Welcome to TaxBlawg, a resource from Chamberlain Hrdlicka for news and analysis of current legal issues facing tax practitioners. Although blawg.com identifies nearly 1,400 active “blawgs,” including 20+ blawgs related to taxation and estate planning, the needs of tax professionals have received surprisingly little attention.
The Wall Street Journal's Tax Blog gives “tips and advice for filers,” and Paul Caron’s legendary TaxProf Blog is an excellent clearinghouse for academic and policy-oriented news. Yet, tax practitioners still lack a dedicated resource to call their own. For those intrepid souls, we offer TaxBlawg, a forum of tax talk for tax pros.
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David J. Shakow is counsel in the Philadelphia office of Chamberlain, Hrdlicka, White, Williams & Aughtry and is professor emeritus at the University of Pennsylvania Law School.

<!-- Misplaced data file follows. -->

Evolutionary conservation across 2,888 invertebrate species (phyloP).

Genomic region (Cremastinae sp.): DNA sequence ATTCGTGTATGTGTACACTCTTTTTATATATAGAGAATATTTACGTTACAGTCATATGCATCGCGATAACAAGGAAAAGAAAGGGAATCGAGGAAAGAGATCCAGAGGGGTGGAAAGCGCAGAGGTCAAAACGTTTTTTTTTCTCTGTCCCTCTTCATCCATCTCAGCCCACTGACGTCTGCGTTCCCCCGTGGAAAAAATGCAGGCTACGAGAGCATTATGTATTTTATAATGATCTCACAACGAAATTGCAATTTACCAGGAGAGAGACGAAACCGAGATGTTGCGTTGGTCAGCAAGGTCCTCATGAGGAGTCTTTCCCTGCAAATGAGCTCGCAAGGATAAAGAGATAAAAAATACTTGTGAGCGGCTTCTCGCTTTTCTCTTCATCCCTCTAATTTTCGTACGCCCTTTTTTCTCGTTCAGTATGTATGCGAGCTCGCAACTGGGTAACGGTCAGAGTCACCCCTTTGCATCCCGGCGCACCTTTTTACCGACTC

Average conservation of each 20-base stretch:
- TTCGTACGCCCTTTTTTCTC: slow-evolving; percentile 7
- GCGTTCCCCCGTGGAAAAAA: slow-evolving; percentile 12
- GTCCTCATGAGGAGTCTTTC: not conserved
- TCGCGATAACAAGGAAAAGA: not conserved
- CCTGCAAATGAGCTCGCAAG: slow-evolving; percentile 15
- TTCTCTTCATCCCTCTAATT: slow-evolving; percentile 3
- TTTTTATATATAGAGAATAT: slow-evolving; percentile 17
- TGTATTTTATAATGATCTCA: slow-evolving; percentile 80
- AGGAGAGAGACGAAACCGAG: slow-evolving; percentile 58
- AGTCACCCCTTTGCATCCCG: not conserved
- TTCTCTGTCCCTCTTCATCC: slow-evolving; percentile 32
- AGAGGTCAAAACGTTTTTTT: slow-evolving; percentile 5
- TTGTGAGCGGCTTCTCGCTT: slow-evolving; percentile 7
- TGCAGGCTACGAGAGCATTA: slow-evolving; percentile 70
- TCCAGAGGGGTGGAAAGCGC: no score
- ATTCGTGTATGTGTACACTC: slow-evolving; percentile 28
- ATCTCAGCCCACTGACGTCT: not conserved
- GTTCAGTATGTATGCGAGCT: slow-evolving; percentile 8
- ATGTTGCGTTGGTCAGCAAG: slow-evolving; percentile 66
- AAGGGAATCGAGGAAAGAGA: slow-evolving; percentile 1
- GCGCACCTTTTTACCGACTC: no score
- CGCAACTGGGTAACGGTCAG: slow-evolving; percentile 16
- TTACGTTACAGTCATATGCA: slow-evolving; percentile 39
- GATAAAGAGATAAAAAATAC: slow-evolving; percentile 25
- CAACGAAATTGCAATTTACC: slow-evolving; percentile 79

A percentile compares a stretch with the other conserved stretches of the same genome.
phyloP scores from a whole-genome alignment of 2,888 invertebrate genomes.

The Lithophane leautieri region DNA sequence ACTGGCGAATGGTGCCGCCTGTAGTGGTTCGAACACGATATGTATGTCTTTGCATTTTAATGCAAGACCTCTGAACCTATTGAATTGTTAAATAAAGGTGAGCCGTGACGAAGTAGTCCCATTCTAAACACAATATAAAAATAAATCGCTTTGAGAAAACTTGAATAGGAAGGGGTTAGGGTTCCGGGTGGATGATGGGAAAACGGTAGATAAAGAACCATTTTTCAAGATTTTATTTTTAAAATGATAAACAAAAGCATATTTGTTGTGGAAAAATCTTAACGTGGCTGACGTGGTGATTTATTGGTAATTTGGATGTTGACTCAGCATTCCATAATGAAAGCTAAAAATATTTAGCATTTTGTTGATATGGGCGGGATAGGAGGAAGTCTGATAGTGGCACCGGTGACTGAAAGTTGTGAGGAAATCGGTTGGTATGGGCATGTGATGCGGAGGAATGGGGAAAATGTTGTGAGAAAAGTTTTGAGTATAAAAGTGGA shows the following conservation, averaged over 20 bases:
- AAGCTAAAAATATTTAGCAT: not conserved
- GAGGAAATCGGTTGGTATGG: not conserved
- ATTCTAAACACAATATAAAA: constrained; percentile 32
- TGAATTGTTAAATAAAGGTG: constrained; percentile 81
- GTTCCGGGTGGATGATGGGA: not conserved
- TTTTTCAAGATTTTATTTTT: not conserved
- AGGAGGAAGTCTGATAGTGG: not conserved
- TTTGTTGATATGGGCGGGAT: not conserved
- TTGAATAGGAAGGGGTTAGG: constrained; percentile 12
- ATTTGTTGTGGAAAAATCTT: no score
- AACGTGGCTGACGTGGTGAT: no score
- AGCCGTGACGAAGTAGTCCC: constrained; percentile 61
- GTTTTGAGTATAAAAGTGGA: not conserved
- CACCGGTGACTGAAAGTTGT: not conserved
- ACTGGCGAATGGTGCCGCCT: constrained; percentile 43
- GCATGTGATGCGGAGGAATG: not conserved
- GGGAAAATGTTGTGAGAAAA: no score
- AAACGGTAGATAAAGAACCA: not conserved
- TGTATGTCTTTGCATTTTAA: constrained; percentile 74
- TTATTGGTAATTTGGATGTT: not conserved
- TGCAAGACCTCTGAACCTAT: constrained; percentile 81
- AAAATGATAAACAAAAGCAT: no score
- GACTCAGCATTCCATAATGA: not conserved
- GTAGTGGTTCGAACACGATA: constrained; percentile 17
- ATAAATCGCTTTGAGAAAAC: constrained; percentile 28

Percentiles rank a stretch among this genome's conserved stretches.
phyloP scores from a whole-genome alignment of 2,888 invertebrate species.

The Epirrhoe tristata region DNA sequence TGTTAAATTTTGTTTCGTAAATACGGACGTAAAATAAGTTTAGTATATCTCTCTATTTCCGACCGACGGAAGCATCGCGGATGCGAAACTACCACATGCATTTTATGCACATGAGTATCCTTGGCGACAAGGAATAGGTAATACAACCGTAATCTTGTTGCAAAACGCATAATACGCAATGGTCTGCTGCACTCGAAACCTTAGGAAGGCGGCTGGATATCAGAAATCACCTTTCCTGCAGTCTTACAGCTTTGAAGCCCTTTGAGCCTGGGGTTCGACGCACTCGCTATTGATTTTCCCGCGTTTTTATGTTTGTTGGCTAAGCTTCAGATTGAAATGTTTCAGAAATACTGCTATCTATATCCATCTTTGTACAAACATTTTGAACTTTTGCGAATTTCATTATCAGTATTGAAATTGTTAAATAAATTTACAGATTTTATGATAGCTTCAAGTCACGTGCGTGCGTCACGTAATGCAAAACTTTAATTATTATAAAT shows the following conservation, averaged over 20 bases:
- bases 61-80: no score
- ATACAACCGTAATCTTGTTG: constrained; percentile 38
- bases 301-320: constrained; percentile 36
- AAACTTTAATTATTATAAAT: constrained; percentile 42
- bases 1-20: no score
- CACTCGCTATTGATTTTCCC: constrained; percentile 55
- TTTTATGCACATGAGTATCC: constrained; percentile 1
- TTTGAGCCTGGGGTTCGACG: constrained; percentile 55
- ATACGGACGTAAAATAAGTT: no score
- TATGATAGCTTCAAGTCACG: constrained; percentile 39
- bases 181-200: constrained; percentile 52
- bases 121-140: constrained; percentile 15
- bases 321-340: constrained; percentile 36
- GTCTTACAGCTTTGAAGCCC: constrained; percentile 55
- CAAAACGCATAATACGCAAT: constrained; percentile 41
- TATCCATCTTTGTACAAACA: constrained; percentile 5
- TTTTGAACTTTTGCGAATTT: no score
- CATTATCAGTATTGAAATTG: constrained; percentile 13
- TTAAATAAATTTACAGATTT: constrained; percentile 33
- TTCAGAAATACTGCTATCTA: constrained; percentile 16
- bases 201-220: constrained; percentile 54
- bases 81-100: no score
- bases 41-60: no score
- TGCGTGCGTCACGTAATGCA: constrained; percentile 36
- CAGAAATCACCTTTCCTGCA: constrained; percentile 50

The Supreme Court's decision in Home Concrete raises new questions about the deference to be given to administrative pronouncements that conflict with prior judicial decisions. Unfortunately, the opinions of a divided Court leave practitioners to puzzle over the boundaries of its decision.
This article originally appeared in Tax Notes. Copyright 2012 David J. Shakow.
All rights reserved.
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The Supreme Court’s decision in Mayo Foundation for Medical Education and Research v. United States means that tax practitioners must be more sensitive to administrative law and judicial deference to administrative rules. This includes gaining some familiarity with the Administrative Procedure Act (APA) and the major cases that deal with judicial deference to administrative action, starting with Chevron USA Inc. v. Natural Resources Defense Council Inc. While the Supreme Court spends a lot more time considering issues of administrative law rather than tax law, the many ...